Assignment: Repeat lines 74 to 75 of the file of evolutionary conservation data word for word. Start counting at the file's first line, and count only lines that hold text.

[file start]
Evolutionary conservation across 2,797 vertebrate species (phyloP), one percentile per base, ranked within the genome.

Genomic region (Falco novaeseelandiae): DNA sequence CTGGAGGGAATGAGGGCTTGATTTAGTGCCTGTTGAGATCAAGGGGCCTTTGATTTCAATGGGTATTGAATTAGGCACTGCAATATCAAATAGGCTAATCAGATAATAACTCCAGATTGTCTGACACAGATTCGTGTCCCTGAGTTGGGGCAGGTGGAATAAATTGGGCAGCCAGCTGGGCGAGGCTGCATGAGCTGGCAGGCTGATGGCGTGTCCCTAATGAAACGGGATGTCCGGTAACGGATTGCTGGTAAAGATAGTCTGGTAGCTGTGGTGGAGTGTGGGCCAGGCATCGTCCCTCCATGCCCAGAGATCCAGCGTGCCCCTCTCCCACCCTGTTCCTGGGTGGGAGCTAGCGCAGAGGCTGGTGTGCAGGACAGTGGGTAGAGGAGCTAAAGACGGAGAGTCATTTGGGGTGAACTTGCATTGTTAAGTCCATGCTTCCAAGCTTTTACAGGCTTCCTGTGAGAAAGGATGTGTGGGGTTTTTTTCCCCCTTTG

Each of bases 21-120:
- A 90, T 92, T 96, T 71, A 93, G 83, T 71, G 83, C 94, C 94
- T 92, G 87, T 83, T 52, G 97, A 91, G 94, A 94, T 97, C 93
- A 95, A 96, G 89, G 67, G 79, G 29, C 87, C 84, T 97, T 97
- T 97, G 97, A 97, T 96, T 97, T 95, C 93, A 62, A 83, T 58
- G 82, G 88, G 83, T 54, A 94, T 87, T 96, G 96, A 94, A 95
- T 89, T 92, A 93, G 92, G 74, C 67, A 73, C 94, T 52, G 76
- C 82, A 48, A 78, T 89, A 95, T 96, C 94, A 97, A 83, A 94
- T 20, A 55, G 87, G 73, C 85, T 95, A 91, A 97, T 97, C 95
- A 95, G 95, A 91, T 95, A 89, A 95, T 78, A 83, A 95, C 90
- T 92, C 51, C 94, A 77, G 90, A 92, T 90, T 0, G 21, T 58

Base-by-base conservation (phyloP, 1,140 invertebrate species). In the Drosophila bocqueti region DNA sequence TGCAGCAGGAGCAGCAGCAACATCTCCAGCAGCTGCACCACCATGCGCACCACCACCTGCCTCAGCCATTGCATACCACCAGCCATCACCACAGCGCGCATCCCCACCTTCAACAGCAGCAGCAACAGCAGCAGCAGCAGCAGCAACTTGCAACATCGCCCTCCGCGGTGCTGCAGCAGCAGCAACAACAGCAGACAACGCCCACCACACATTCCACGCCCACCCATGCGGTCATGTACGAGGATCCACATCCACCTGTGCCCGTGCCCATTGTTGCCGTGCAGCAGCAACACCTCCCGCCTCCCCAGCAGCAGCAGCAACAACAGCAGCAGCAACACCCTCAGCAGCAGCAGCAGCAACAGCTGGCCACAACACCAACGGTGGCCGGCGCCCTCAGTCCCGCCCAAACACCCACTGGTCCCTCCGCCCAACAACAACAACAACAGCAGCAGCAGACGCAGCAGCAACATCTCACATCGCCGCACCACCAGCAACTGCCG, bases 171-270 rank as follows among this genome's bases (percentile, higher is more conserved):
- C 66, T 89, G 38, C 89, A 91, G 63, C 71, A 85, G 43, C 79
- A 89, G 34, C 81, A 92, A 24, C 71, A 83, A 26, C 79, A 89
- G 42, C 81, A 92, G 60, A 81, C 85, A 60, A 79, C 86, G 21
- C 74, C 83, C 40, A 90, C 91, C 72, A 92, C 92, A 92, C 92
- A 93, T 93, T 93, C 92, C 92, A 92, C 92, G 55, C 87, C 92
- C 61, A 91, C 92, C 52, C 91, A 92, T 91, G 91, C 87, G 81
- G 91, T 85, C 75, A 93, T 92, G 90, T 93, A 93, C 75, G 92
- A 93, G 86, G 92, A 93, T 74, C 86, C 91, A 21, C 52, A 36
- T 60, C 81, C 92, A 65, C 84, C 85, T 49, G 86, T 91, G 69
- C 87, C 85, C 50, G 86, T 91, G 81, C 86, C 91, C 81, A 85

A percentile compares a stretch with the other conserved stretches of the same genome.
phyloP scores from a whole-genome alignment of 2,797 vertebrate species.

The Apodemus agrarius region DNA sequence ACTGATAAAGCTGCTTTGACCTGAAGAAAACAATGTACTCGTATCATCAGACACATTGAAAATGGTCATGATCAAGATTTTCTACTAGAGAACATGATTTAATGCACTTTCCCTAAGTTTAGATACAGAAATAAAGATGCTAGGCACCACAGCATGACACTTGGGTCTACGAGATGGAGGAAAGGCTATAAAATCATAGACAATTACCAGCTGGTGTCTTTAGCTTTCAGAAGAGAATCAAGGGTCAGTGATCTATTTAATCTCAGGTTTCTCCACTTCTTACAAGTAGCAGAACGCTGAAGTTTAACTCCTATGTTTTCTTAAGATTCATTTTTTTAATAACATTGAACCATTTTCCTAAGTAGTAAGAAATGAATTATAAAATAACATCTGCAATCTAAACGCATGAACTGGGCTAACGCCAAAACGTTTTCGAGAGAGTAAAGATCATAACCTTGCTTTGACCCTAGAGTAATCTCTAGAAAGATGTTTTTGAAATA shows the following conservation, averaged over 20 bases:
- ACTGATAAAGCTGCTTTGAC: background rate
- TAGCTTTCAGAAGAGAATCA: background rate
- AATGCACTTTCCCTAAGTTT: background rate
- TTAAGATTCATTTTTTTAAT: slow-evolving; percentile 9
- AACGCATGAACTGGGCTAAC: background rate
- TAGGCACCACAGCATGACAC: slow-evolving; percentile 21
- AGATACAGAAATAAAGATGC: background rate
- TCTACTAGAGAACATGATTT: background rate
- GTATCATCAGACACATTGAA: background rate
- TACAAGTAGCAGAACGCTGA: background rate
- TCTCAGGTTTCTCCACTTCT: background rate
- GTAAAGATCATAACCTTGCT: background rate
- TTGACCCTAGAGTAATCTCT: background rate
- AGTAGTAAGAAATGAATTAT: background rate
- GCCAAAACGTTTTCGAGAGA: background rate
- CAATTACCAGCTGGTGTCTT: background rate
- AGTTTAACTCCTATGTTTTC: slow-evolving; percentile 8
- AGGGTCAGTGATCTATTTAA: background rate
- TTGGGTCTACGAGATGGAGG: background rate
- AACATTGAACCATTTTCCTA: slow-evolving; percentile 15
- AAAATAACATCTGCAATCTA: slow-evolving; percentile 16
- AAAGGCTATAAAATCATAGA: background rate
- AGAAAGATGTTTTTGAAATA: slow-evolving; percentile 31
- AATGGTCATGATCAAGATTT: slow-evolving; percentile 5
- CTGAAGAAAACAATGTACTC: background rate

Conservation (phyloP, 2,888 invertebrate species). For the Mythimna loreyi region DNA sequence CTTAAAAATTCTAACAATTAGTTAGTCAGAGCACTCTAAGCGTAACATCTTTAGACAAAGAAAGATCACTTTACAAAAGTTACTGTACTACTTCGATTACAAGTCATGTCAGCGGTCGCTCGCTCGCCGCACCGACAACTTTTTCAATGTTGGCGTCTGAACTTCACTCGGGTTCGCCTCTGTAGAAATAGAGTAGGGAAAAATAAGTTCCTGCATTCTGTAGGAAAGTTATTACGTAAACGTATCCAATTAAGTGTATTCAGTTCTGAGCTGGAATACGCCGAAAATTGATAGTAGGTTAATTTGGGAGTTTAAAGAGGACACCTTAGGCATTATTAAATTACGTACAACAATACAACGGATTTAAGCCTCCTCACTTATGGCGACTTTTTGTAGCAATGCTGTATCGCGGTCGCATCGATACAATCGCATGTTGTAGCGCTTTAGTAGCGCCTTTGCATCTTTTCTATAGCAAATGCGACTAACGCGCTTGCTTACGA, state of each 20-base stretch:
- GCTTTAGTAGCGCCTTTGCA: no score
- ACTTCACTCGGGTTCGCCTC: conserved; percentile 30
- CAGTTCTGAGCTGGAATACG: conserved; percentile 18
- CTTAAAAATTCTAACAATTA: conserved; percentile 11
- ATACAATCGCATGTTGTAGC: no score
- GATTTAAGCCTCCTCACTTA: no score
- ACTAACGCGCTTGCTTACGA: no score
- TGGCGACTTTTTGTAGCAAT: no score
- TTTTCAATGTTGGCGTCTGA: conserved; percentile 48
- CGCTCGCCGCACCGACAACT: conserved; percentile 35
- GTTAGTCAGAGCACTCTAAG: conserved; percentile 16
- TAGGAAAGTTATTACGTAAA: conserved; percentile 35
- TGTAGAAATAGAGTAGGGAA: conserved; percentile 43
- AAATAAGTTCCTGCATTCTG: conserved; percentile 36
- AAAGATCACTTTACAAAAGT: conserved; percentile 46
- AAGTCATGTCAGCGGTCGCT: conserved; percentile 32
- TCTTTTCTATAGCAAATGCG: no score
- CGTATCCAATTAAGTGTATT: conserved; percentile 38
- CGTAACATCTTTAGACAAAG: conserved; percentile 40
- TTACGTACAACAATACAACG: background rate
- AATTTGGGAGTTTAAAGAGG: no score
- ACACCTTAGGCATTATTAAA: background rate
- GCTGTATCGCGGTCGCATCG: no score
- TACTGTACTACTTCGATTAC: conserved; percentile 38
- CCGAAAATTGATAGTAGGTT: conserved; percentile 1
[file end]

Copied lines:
- AATTTGGGAGTTTAAAGAGG: no score
- ACACCTTAGGCATTATTAAA: background rate